On the road of experience and trying to find my own way,

Sometimes I wish that I could fly away.

When I think that I’m moving, suddenly things stand still,

And I’m afraid ’cause I think they always will.

 I know this sentiment all-too-well and have heard so many people express this outlook on life far too often. When we look at the world around us and our lives, it’s very easy to get emotionally wrapped-up in everything and just want to ‘escape’ from the turmoil that surrounds us. Life is a chaotic series of cycles and humans are, by conditioning, creatures of habit that tend to make and repeat the cycles of their lives. Not only do many people believe that they want to ‘fly away,’ but they also believe that things will never change or improve. The Taoist knows better of this, and recognizes that some changes in life must be made by one’s self by first accepting that he or she is the reason the changes have not yet occurred on their own.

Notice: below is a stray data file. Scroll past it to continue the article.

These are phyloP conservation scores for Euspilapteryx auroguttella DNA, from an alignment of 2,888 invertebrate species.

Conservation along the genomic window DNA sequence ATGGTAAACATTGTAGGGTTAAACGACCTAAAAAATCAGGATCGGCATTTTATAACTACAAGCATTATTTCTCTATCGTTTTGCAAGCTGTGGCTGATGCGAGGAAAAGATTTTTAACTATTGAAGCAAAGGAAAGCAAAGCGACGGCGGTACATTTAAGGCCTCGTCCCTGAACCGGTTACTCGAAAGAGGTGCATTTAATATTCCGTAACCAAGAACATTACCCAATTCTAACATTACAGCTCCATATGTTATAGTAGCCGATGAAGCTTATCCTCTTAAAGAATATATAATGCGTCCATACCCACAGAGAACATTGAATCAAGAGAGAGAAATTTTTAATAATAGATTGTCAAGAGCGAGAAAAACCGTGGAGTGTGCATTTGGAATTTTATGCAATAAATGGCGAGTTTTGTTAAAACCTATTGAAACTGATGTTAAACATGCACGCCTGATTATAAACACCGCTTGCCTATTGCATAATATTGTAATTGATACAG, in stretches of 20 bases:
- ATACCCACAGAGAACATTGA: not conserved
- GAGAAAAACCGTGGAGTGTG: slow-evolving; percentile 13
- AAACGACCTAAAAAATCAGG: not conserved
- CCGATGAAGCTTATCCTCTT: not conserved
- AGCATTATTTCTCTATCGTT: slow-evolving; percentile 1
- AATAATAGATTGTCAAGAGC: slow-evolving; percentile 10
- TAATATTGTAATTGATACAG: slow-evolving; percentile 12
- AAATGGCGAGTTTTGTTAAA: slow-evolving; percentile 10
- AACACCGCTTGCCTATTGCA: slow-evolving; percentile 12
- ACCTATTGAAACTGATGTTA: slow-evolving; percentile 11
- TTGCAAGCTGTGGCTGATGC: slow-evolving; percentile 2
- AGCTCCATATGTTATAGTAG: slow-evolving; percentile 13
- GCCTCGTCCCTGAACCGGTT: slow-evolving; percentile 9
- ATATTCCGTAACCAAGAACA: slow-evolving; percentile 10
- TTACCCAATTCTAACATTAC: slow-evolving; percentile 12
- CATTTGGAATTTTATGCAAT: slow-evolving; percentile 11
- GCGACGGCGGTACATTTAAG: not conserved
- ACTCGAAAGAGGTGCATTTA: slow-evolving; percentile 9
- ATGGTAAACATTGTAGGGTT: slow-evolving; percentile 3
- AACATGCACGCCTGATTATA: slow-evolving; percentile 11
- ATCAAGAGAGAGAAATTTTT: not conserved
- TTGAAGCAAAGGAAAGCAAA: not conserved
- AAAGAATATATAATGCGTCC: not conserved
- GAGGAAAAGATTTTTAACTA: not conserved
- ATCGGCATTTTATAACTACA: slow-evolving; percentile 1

All alone in the universe, sometimes that’s how it seems,

I get lost in the sadness and the screams.

Then I look in the center, suddenly everything’s clear,

I find myself in the sunshine and my dreams.

 Being emotionally-bound to one’s circumstances can make it exceptionally difficult to see things objectively. We are conditioned to recognize the negative aspects of our existence and dwell on them as reasons for us to not be happy (there are literally hundreds of industries that profit from human miseries). We are taught to believe that we should act in certain ways, have certain things in our lives, maintain ourselves to appear within prescribed boundaries, and fit various molds. Looking impartially at what is expected of us, it can become obvious that most of the social standards we are expected to conform to actually have no real value other than compliance with another’s principles and a fabricated need to ‘fit in.’ Knowing that we are all unique individuals should be the first reminder that social standards cannot be unilaterally applied. Taking a brief step back from the social circus and remembering that happiness and contentment come from within, we can achieve these things in any circumstances.

 On the road of experience, join in the living day.

If there’s an answer, it’s just that it’s just that way.